Weekly Safety Topic – Safety Checklists

Safety Checklists

Checklists are used in many industries to ensure safety and efficiency. Racing teams use checklists before the start of races to check that everything is in order. So that they know they have all the equipment they may need, firefighters and paramedics use checklists at the start of their shift. NASA astronauts and commercial pilots also use checklists before take-offs and landings. All branches of the military use checklists for various systems. Let’s look at how we can use a checklist to make our work more efficient by having the right tool when needed and ensuring everything is in place before we start.

A lot is going on – on a job site, everyone has a lot to do, and it isn’t always possible to remember every step of every task. As we rush from one task to another, a checklist keeps us from overlooking or forgetting any critical steps that could cause safety issues. Checklists provide an itemized, comprehensive reminder of what you need to do to be safe and efficient.

Have you ever been part of a crane operation? A checklist is often used at mobilization so that all interested parties receive information regarding the lift, including ground condition, location of powerlines, and swing radius. Checklists are also used for all the required inspections, rigging, daily crane, maintenance, and annual inspections.

Manufacturers create safety inspection checklists for heavy machinery such as forklifts and backhoes. In addition, there are lockout/tagout checklists specific to certain types of equipment. There are many opportunities to incorporate safety checklists into routine tasks. Observing or forgetting some hazards is easy because you frequently perform them. When you use checklists, follow them carefully; don’t skip a step or go by memory when you use them. These checklists can be vital in keeping you safe, so follow them carefully.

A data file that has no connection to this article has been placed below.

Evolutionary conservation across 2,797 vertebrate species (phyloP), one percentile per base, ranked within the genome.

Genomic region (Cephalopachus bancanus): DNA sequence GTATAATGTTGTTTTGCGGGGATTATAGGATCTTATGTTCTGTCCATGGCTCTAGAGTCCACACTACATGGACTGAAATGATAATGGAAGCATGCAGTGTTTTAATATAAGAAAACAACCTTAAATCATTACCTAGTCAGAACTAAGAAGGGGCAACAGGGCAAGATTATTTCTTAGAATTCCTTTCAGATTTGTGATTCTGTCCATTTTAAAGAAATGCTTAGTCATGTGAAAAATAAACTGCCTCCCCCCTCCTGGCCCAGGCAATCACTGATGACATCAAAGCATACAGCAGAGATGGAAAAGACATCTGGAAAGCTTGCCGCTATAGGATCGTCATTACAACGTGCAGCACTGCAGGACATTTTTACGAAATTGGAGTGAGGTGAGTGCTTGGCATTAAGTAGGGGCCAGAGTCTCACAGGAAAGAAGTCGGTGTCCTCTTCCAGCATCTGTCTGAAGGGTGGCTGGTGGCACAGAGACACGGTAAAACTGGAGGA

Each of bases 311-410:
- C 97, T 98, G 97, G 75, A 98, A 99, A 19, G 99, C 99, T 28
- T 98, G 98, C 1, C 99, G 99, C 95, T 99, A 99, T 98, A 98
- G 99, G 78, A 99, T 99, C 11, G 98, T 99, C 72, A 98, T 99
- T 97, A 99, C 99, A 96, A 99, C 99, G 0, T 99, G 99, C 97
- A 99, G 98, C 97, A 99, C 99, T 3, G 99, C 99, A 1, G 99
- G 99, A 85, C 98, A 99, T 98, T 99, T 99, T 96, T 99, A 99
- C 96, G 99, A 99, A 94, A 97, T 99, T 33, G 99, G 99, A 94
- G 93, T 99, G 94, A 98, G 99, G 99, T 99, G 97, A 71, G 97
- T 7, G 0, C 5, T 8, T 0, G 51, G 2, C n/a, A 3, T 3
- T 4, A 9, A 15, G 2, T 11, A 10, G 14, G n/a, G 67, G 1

Some everyday items you may see on a checklist include:

  1. All openings in floors and walls are guarded.
  2. Scrap materials on the floor go into the trash.
  3. Cords and hoses are taped down, under cord covers, or hung up so they are out of the way.
  4. All work areas, walkways, and passageways are sufficiently lit.
  5. Spills are cleaned up promptly.
  6. Wet areas are marked, cleaned up, or covered.
  7. Stairs and ladders are clear, clean, and not blocked.

What are some checklists we use to help us work safer?

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Audits and Inspections Quiz

1 / 12

It is possible to inspect machinery, equipment, and work practices during an inspection.

2 / 12

Earplugs and protective ear covers are adequate administrative controls that minimize noise hazards.

3 / 12

General inspections are conducted in response to complaints or incidents.

4 / 12

Substituting a less hazardous material in a process is an example of the hierarchy of controls.

5 / 12

Chemical processing areas are not considered to be high-risk.

6 / 12

Depending on the regulation, inspection checklists may have to be tailored to meet OSHA, MSHA, or EPA requirements.

7 / 12

During a safety inspection, one or more work areas are checked for safety conditions and behaviors.

8 / 12

Inspection frequencies vary according to the type of inspection.

9 / 12

Whenever it will take a long time to correct a hazard, limit exposure to reduce the potential for harm.

10 / 12

Immediately report any additional hazards to the appropriate person when conducting follow-up inspections.

11 / 12

A safety inspection and safety audit are the same things.

12 / 12

It takes time to conduct a safety and health assessment.

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